Don't underestimate the value of this last point: pi is an important part of geek culture, and if you want to displace it you have to make its replacement just as much fun. For example, tauism is based on reason, not on faith: tauists are never pious. And if you think that the circular baked goods on Pi Day are tasty, just wait - Tau Day has twice as much pi(e)!

I believe you've mentioned that tau reveals connections that pi does not. Could you provide an example of this?

The canonical example involves radian angle measure. For example, a right angle is a quarter turn of a circle, and its measure is tau over four, or one-quarter tau. Using pi, the same angle is pi over two, or one-half pi, which obscures the natural relationship between angle measure and the circle constant. As discussed in The Tau Manifesto, using tau also helps reveal the relationship between complex exponentiation and rotations in the complex plane. The geometric meaning of Euler's identity, for instance, is much clearer when written in terms of tau.

And what about counterexamples where pi seems more useful? For instance, the area of a circle formula (A = Ï€r^2) seems far more elegant with pi than with tau.

The formula for circular area is actually The Tau Manifesto's coup de grÃ¢ce. You need to read the manifesto to get the full impact of the argument, but the short version is that the area of a circle has a natural factor of a half that disappears when using pi.

Incidentally, all counterexamples I know of are addressed in The Tau Manifesto. When they hear about the basic idea of tau, some people (without reading The Tau Manifesto) object that "tau ruins Euler's identity" or "the formula for circular area is better with pi". When questions about software are answered in the software's documentation, computer programmers are notorious for responding with "RTFM", which stands for "Read The *ahem* Fine Manual". In this vein, I urge potential correspondents to Read The Fine Manifesto before voicing their objections.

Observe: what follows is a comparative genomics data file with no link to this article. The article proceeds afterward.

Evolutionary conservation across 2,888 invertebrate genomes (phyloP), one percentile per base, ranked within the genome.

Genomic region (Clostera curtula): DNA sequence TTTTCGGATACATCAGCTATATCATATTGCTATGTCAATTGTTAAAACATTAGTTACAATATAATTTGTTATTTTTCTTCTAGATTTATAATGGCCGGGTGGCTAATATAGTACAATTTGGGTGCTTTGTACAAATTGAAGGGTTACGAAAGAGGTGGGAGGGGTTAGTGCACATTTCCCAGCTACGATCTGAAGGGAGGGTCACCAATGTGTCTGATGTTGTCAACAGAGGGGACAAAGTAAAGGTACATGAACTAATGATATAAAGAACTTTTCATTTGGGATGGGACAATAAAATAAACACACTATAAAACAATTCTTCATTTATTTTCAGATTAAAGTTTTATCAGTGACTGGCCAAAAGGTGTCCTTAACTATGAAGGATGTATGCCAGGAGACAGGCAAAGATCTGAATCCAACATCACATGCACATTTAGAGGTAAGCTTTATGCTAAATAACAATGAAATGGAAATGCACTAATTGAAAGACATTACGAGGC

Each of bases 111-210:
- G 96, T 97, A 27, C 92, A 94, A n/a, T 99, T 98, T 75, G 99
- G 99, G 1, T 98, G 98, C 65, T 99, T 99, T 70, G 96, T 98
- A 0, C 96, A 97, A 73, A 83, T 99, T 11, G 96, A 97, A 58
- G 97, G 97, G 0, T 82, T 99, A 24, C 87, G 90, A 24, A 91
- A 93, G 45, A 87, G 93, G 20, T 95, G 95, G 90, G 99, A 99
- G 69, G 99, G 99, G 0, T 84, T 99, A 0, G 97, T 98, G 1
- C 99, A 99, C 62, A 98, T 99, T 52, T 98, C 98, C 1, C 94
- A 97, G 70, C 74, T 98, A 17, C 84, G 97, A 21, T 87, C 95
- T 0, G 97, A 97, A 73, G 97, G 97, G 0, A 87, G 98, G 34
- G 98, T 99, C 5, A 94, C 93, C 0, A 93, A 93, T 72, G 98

A potential parallel to this controversy over pi is the recent successful efforts by astronomers to demote Pluto from planet status. Both are possibly obsolete scientific concepts that nevertheless enjoy great popular support. Do you foresee a similar backlash to revising pi/tau, and what do you make of this?

I don't think of this as a demotion of pi so much as a promotion of tau. It's as if, after further analysis, astronomers determined that Pluto's moon Charon is actually bigger than Pluto. In that case, it would be natural to call Charon the planet and Pluto its moon. The number pi still has historical importance, but its mathematical significance is that it is one-half tau.

We'd like to thank Dr. Hartl for explaining tau's background and a little bit of why it's better than pi. But, as he says, this is a tricky topic, so be sure to check out his full manifesto for more detailed arguments why tau is better than pi, as well as Bob Palais's 2001 article "Pi is Wrong!" that started it all. And be sure to mark your calendars for the next Tau Day on June 28, where we can all help ourselves to double the pi!